This is only a Preview!

You must Publish this diary to make this visible to the public,
or click 'Edit Diary' to make further changes first.

Posting a Diary Entry

Daily Kos welcomes blog articles from readers, known as diaries. The Intro section to a diary should be about three paragraphs long, and is required. The body section is optional, as is the poll, which can have 1 to 15 choices. Descriptive tags are also required to help others find your diary by subject; please don't use "cute" tags.

When you're ready, scroll down below the tags and click Save & Preview. You can edit your diary after it's published by clicking Edit Diary. Polls cannot be edited once they are published.

If this is your first time creating a Diary since the Ajax upgrade, before you enter any text below, please press Ctrl-F5 and then hold down the Shift Key and press your browser's Reload button to refresh its cache with the new script files.


  1. One diary daily maximum.
  2. Substantive diaries only. If you don't have at least three solid, original paragraphs, you should probably post a comment in an Open Thread.
  3. No repetitive diaries. Take a moment to ensure your topic hasn't been blogged (you can search for Stories and Diaries that already cover this topic), though fresh original analysis is always welcome.
  4. Use the "Body" textbox if your diary entry is longer than three paragraphs.
  5. Any images in your posts must be hosted by an approved image hosting service (one of: imageshack.us, photobucket.com, flickr.com, smugmug.com, allyoucanupload.com, picturetrail.com, mac.com, webshots.com, editgrid.com).
  6. Copying and pasting entire copyrighted works is prohibited. If you do quote something, keep it brief, always provide a link to the original source, and use the <blockquote> tags to clearly identify the quoted material. Violating this rule is grounds for immediate banning.
  7. Be civil. Do not "call out" other users by name in diary titles. Do not use profanity in diary titles. Don't write diaries whose main purpose is to deliberately inflame.
For the complete list of DailyKos diary guidelines, please click here.

Please begin with an informative title:

I got into Gandhian economics from reading about Abdul Ghaffar Khan, a Pashtun colleague of Gandhi's who founded the "world's first non-violent army" in the very region where the Taliban is now active.  His non-violence was founded on Islamic principles and Pashtun tradition, patience and hospitality respectively. It is astonishing to me that we have not studied his work in light of Islamic fundamentalist terrorism.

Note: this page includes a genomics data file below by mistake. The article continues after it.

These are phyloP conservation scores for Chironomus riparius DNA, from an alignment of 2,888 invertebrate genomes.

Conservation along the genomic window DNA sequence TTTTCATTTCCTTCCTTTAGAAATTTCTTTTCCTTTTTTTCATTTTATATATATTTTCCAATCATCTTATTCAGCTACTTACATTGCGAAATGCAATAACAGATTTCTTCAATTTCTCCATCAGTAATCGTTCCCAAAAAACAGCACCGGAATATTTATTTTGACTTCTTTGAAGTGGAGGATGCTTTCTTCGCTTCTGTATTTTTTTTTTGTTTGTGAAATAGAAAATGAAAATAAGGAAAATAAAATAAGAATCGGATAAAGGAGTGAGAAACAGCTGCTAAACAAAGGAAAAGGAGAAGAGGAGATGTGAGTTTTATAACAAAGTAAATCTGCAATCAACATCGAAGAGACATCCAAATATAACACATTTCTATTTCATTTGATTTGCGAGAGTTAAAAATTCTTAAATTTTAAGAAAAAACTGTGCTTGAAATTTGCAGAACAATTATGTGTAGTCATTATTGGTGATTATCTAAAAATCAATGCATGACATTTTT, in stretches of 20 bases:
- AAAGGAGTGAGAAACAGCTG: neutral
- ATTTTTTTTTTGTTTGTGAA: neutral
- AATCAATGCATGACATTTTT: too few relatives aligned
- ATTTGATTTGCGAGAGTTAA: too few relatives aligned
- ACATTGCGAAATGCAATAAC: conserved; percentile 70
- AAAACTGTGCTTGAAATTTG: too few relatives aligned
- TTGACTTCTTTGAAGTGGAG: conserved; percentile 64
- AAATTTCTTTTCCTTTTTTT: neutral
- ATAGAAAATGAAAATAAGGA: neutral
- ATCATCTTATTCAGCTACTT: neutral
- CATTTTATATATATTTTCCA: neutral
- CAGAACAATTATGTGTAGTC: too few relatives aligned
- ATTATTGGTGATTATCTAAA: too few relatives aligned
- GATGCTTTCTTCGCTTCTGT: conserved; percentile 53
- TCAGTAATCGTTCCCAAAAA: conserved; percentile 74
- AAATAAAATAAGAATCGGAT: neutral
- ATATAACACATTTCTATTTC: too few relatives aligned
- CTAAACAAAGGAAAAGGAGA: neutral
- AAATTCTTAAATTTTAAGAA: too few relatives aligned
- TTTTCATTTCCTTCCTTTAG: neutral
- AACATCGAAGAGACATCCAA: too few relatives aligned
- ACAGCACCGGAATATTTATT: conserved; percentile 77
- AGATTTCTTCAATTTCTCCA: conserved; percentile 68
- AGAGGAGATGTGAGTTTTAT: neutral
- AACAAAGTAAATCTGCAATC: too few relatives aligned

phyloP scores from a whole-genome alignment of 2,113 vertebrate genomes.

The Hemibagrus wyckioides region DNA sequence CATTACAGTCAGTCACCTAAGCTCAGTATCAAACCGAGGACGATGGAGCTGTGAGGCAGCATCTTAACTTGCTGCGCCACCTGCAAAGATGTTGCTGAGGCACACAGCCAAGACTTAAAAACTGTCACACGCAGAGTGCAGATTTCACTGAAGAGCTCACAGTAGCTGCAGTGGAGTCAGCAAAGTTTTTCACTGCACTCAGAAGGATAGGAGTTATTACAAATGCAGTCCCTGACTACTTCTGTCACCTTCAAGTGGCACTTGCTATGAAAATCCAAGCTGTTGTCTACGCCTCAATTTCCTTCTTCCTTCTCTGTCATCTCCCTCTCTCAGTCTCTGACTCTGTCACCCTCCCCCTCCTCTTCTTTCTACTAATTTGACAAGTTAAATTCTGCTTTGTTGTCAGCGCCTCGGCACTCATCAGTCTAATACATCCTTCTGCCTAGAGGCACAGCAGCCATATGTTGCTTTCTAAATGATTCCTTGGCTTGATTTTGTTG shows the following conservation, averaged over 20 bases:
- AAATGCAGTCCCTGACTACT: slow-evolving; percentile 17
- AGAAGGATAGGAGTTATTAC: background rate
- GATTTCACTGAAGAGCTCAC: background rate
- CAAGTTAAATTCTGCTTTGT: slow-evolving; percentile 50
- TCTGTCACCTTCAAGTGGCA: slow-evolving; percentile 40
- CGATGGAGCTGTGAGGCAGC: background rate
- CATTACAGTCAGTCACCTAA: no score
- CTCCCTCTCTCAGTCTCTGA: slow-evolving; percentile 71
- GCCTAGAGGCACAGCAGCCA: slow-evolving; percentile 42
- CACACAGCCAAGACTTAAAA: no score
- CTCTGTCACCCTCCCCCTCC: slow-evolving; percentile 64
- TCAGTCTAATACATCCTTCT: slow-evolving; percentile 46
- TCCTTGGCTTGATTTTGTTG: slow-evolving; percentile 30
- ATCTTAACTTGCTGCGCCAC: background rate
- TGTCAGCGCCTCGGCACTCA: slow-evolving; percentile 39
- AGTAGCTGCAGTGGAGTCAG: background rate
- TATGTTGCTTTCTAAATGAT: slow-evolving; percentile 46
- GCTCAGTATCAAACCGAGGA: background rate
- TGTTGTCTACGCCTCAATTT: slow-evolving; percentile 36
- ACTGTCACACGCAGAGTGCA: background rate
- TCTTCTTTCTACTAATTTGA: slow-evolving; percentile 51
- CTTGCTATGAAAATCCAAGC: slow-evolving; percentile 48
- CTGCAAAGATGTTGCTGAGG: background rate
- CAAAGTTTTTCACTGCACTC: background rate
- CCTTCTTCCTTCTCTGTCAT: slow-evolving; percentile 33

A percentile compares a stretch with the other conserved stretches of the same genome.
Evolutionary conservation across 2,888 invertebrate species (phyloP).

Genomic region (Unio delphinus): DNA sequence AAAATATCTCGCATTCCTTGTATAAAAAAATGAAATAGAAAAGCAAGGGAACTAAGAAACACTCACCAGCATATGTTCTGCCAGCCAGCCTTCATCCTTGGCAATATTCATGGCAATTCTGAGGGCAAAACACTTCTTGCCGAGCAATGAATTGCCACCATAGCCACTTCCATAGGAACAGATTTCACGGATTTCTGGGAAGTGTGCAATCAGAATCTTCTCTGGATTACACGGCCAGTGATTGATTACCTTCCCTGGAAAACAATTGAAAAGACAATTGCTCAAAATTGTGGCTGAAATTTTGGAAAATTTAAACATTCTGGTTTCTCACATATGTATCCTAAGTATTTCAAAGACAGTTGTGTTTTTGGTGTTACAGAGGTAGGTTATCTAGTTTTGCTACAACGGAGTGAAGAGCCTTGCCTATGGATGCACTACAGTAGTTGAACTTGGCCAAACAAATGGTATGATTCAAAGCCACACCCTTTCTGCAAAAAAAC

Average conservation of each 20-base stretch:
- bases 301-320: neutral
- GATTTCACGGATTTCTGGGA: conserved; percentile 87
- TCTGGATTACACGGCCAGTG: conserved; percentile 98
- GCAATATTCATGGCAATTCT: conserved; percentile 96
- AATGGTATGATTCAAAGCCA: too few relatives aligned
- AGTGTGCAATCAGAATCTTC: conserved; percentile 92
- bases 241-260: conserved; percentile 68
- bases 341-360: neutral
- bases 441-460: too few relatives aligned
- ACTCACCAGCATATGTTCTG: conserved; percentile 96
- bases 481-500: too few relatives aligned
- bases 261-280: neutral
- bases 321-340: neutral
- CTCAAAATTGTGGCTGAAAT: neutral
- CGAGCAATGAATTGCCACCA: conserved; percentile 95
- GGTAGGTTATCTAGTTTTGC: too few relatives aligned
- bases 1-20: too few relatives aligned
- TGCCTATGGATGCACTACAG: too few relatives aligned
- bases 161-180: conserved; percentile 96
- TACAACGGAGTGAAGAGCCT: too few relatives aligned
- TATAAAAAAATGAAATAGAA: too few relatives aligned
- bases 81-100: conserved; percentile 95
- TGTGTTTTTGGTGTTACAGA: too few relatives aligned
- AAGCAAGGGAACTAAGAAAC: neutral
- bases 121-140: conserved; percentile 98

It is also astonishing to me that Gandhi's ideas about economics are so pertinent today.  Turns out that all my life I've practiced his ideas - helping to found community gardens and farmers' markets, doing solar and now weatherization barnraisings (we do them monthly in Cambridge, MA and have an online manual  to help others do the same), working with a local carpentry cooperative, staffing a traveling energy show....  This is all swadeshi, local production, just as the White House organic garden can be considered swadeshi.


You must enter an Intro for your Diary Entry between 300 and 1150 characters long (that's approximately 50-175 words without any html or formatting markup).

Recently, I was interviewed by Frank Aragona of AgroInnovations for a two part podcast on the subject.


I am joined by George Mokray, who has read and written extensively about Gandhian economics. Gandhi is often remembered for his civil disobedience and non-violent approach to ending British imperialism, but his economic thought and philosophy is perhaps more fundamental to his strategy for personal and communal liberation. More relevant than ever before, Gandhi’s thinking must be studied and internalized by those who wish to promote real change in our society.
In this episode I conclude my interview with George Mokray about Gandhian economics. Topics of discussion include Gandhi’s view of public policy, Gandhian economics as an alternative to modern social orders, how Gandhi would view the Internet, and Gandhi as a source of inspiration in contemporary society.
My notes on my readings in Gandhian economics are at

I suspect they are the most extensive collection on the subject available online and that Gandhi's economics are the only workable human ecological economics.

Local production, swadeshi, is a core principle of Gandhian economics.  I have written about a solar swadeshi, where the crank of a dynamo generating electricity serves the same purpose as the handle of the charkha, spinning wheel, Gandhi spent an hour a day turning to make thread for khadi cloth.  There is now an e-charkha which generates electricity while spinning thread.  Gandhi has entered the 21st century and his ideas could become increasingly powerful in the years to come.

Extended (Optional)

Originally posted to gmoke on Mon Jul 27, 2009 at 07:23 PM PDT.


Gandhia economics offers us current solutions?

55%10 votes
11%2 votes
5%1 votes
11%2 votes
5%1 votes
5%1 votes
0%0 votes
5%1 votes

| 18 votes | Vote | Results

Your Email has been sent.